The next track has the longest I have heard in a while which is called “Man Into Demon: And Their Faces Are Twisted With the Pain of Living.” The riffs on this track are very catchy in their delivery, with some nice chugging bits as well. Also the guitars don’t know if they want to be happy and melodic or heavy and evil, which is creates a nice combination. A really fast paced track comes next in the form of “Medicine to the Dead” with some mellow parts as well, but overall it’s a pretty moshtastic track. There is a great slow break near the end with some great screams and melodic riffs to accompany them. “To Suffer Fools” sounded so black metal, I was even sure if I was listening to the same band, which made this a great listen for me anyway. I really liked it and it definitely has to be one of my favourites. Another heavy yet melodic track follows with “Think the Adder Benign.” Some of the riffs felt a little repetitive but they aren’t too bad.

“Monumental Graves” had some very catchy riffs and the mellow breaks were nice as well with the sludge that turned into some even dirtier riffage. The melodic riff which concluded on a chug in the next track “If a Mountain Be My Obstacle” was very badass sounding. It is definitely a great track for guitar as they are very heavy and grimy feeling. Bringing a great fast paced melodic track to finish off the album is “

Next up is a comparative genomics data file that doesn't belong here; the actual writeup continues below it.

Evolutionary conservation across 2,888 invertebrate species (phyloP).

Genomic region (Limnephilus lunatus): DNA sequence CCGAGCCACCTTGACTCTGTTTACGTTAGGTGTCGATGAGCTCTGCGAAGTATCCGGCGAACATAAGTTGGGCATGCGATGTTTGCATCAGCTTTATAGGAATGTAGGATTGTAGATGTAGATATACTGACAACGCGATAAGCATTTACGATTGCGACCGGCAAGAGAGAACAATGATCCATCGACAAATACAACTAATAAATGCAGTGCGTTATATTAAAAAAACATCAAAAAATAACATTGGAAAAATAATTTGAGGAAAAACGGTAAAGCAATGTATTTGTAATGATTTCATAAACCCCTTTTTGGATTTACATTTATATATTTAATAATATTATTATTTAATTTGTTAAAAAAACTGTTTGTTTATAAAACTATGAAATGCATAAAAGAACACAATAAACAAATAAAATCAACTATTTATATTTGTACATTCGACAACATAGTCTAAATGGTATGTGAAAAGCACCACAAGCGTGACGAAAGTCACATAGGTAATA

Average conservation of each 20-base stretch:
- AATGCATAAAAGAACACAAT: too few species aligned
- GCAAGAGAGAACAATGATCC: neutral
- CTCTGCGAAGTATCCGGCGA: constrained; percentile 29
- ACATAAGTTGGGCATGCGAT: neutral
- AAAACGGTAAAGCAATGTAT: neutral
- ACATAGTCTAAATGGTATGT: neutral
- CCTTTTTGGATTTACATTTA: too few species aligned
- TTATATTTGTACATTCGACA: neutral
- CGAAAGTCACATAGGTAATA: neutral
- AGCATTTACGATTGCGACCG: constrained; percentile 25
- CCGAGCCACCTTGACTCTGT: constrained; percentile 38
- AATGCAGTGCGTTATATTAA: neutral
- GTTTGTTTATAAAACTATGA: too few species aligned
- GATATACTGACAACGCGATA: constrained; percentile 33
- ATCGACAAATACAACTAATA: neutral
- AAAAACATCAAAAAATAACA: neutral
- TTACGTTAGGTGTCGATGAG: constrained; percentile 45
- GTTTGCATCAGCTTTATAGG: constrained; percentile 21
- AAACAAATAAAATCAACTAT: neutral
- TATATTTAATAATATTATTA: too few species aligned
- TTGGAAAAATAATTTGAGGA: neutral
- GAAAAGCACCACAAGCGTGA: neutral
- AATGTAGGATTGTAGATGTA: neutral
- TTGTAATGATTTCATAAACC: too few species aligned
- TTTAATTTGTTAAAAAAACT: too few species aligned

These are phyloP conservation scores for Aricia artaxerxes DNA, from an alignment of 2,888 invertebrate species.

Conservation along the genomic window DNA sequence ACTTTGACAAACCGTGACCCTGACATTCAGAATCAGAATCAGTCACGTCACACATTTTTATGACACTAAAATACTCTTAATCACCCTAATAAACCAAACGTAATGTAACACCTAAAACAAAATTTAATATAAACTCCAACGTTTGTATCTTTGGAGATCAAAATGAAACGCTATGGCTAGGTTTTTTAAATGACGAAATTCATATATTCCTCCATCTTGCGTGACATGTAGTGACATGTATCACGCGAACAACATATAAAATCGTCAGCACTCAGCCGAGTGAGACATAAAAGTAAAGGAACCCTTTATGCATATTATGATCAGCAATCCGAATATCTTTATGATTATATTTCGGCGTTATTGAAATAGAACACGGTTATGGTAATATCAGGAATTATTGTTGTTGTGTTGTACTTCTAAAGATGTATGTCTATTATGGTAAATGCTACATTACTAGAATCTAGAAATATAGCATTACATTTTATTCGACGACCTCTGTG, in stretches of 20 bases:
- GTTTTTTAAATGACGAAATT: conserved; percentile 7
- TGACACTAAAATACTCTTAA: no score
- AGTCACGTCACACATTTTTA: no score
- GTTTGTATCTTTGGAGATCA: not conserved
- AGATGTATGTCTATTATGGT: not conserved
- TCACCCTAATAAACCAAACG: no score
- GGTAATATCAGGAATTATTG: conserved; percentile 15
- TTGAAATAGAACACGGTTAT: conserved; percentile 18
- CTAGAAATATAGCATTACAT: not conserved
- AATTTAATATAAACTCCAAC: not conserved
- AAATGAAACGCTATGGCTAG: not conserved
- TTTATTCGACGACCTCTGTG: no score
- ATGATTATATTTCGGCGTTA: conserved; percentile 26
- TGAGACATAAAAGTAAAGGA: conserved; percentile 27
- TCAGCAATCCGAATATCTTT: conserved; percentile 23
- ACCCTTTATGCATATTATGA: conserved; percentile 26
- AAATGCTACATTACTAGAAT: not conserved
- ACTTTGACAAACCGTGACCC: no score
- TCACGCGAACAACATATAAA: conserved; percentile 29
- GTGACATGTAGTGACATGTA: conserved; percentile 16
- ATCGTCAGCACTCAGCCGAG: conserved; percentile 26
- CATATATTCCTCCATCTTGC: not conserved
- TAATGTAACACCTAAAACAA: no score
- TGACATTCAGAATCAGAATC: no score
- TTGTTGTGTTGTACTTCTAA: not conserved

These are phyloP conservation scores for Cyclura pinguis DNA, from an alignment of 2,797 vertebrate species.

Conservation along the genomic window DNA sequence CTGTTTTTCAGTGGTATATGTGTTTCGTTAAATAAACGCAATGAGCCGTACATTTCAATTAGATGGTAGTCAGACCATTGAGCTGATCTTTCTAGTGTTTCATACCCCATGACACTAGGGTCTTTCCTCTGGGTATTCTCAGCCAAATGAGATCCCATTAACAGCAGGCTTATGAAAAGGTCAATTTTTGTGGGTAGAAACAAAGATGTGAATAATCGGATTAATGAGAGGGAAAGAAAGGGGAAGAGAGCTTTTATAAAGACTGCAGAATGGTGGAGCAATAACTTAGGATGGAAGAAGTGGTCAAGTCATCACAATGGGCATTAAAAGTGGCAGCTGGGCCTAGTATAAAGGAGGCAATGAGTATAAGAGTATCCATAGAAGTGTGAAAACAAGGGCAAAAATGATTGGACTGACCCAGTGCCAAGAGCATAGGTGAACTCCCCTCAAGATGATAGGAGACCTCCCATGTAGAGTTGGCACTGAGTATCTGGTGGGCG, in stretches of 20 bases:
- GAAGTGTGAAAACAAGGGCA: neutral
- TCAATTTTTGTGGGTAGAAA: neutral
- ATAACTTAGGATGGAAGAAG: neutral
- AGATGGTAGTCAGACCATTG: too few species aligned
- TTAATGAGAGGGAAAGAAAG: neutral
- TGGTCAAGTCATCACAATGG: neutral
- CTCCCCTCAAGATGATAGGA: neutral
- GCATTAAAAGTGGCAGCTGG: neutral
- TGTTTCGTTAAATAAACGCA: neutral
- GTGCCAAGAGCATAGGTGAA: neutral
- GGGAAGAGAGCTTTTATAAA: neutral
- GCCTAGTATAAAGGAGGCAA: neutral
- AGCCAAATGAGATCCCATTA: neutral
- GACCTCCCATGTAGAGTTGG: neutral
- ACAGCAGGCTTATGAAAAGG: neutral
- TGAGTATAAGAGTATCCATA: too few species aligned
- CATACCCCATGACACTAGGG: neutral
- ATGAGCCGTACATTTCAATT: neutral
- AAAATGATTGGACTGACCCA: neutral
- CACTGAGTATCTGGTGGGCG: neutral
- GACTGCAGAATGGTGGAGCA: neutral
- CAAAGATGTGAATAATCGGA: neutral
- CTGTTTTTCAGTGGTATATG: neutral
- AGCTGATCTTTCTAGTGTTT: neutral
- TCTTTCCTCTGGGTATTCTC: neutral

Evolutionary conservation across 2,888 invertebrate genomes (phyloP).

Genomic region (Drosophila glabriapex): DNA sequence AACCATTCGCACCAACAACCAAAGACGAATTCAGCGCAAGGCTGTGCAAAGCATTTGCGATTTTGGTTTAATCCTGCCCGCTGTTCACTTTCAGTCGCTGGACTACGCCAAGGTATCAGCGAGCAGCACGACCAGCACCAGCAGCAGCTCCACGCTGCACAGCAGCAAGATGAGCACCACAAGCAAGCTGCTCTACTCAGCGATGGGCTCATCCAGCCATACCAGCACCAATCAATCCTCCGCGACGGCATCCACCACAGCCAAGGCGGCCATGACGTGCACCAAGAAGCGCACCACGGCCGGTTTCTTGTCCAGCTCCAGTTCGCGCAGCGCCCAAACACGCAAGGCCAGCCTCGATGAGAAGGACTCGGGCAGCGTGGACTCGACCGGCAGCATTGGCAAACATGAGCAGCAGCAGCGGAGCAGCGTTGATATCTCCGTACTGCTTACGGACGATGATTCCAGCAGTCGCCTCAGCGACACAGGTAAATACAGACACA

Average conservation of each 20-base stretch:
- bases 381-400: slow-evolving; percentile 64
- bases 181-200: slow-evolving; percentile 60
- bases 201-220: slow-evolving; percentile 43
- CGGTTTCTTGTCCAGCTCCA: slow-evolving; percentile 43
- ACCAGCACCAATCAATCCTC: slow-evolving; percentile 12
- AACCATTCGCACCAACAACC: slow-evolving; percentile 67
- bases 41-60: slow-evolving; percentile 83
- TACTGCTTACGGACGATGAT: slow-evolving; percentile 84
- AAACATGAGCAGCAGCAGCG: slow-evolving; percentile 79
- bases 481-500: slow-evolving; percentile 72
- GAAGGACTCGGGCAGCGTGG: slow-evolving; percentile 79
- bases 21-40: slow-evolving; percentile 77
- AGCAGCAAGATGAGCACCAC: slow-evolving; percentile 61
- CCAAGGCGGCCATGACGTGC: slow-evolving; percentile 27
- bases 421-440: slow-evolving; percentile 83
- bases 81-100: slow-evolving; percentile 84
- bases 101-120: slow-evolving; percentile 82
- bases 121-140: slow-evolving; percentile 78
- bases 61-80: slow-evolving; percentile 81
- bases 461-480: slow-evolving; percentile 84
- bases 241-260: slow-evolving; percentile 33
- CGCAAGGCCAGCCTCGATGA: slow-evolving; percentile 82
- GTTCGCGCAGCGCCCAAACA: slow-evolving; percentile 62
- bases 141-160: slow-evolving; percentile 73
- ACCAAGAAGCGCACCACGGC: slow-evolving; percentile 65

At Least a Plausible Case for Pessimism”. It also has some heavy parts as well, and was a nice way to finish the album.

Shai Hulud really surprised me as they brought to the table all the aspects I like about the hardcore genre. Bringing melodic, yet heavy, riffs from Matt Fox and Matt Fletcher as well as a unique vocal style coming from Chad Gilbert, this band has a super tight sound. The only thing missing in my opinion is some breakdowns. My opinion really doesn’t matter though because that’d be changing the bands overall sound. These guys are excellent and are worth a listen.